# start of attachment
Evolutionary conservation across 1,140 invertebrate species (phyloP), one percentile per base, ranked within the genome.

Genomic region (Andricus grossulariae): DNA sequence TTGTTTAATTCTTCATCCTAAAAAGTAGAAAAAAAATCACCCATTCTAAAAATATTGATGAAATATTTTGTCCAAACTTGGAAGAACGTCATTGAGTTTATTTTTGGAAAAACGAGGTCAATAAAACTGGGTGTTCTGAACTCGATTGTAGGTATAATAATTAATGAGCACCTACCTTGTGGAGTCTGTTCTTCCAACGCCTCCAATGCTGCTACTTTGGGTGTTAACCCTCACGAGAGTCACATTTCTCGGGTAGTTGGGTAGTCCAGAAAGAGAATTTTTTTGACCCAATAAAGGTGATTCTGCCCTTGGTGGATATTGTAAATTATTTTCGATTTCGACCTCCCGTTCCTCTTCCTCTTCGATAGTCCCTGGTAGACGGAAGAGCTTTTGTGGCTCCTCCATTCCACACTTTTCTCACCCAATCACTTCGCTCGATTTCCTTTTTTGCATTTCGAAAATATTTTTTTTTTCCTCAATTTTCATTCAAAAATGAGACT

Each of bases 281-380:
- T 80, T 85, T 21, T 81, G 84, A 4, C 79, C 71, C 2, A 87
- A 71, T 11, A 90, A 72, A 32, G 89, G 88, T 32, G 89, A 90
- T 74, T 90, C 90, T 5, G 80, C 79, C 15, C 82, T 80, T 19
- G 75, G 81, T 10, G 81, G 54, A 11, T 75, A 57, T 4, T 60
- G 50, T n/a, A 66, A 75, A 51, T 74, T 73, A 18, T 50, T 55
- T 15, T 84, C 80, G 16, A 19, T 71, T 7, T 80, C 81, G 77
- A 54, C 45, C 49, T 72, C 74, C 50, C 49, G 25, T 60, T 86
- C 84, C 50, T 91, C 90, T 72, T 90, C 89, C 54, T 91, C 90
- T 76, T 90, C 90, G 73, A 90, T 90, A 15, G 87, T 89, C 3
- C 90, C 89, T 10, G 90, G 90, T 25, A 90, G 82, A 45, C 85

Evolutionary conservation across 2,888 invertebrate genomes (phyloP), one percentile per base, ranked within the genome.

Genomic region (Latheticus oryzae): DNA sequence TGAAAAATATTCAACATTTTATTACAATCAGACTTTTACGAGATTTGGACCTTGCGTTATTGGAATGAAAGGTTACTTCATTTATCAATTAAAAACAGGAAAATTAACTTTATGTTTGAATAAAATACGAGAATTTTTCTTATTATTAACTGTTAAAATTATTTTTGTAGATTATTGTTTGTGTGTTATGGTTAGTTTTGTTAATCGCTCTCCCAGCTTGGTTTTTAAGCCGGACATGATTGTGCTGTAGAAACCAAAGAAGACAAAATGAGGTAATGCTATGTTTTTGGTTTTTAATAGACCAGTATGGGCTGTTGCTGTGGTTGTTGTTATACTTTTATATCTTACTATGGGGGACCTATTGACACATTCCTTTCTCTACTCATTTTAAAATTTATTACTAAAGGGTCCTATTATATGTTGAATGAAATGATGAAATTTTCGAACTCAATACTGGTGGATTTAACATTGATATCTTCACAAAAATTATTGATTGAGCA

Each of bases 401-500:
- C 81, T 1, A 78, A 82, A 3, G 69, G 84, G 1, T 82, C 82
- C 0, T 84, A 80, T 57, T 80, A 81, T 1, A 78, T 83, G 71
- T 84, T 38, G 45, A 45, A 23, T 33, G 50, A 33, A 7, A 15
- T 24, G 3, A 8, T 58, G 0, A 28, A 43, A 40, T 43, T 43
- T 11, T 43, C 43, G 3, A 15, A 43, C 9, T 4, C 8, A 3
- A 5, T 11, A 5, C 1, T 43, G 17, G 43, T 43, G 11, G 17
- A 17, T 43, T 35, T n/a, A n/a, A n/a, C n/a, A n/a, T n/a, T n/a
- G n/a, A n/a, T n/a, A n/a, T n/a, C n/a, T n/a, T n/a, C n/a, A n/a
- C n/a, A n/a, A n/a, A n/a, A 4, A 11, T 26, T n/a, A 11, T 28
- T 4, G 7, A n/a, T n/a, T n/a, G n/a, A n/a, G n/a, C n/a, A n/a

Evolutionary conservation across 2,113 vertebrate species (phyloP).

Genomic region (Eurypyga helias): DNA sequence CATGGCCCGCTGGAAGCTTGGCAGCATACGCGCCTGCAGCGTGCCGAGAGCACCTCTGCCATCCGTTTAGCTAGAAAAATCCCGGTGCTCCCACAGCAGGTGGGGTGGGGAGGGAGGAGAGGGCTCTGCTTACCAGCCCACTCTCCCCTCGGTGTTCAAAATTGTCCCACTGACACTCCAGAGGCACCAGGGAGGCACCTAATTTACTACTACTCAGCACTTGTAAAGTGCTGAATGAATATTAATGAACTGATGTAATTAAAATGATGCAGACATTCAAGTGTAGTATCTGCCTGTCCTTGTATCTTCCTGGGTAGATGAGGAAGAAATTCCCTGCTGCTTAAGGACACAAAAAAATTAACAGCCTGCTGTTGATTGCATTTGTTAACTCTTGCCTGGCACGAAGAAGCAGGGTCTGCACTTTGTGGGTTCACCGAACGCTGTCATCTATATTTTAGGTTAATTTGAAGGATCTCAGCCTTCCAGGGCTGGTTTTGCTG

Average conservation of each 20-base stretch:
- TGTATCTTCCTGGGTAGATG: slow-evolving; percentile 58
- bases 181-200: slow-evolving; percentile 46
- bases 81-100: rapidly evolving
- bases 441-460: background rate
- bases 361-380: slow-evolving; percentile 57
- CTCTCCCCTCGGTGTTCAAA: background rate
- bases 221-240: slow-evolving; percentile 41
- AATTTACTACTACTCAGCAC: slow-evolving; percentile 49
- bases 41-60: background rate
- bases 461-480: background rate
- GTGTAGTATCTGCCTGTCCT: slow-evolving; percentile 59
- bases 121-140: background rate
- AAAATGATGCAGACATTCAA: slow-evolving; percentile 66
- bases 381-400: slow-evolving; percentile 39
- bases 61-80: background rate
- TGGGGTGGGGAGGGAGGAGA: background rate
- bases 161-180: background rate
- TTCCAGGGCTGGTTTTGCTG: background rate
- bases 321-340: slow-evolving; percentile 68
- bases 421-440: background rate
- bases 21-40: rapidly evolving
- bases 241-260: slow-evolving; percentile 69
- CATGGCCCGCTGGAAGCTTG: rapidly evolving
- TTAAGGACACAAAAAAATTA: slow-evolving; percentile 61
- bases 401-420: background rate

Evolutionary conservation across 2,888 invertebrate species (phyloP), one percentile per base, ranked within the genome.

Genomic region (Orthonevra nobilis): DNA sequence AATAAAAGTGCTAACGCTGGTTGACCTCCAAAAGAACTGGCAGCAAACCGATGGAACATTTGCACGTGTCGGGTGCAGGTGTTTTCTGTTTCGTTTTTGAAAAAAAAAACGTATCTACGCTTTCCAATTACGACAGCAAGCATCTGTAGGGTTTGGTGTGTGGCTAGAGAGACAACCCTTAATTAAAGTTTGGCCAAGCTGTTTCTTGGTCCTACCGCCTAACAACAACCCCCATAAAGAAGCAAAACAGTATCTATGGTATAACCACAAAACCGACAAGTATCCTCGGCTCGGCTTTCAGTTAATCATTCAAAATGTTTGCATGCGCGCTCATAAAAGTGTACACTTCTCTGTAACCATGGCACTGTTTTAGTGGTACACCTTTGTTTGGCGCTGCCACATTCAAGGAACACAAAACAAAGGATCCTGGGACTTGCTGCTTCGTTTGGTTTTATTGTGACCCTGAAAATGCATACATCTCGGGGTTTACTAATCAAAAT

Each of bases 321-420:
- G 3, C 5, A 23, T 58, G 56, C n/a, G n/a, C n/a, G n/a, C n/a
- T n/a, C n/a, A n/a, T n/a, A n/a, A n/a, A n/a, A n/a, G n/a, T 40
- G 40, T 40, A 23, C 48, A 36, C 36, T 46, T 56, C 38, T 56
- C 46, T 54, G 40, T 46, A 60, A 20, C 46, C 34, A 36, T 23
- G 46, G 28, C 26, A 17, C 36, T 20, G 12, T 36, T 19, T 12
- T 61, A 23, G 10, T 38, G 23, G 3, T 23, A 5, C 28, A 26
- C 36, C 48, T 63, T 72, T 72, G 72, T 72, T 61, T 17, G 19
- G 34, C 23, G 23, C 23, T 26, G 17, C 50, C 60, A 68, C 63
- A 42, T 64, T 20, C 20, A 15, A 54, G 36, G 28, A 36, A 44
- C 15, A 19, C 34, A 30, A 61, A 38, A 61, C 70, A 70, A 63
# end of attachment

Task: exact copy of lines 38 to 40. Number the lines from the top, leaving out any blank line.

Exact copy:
- bases 41-60: background rate
- bases 461-480: background rate
- GTGTAGTATCTGCCTGTCCT: slow-evolving; percentile 59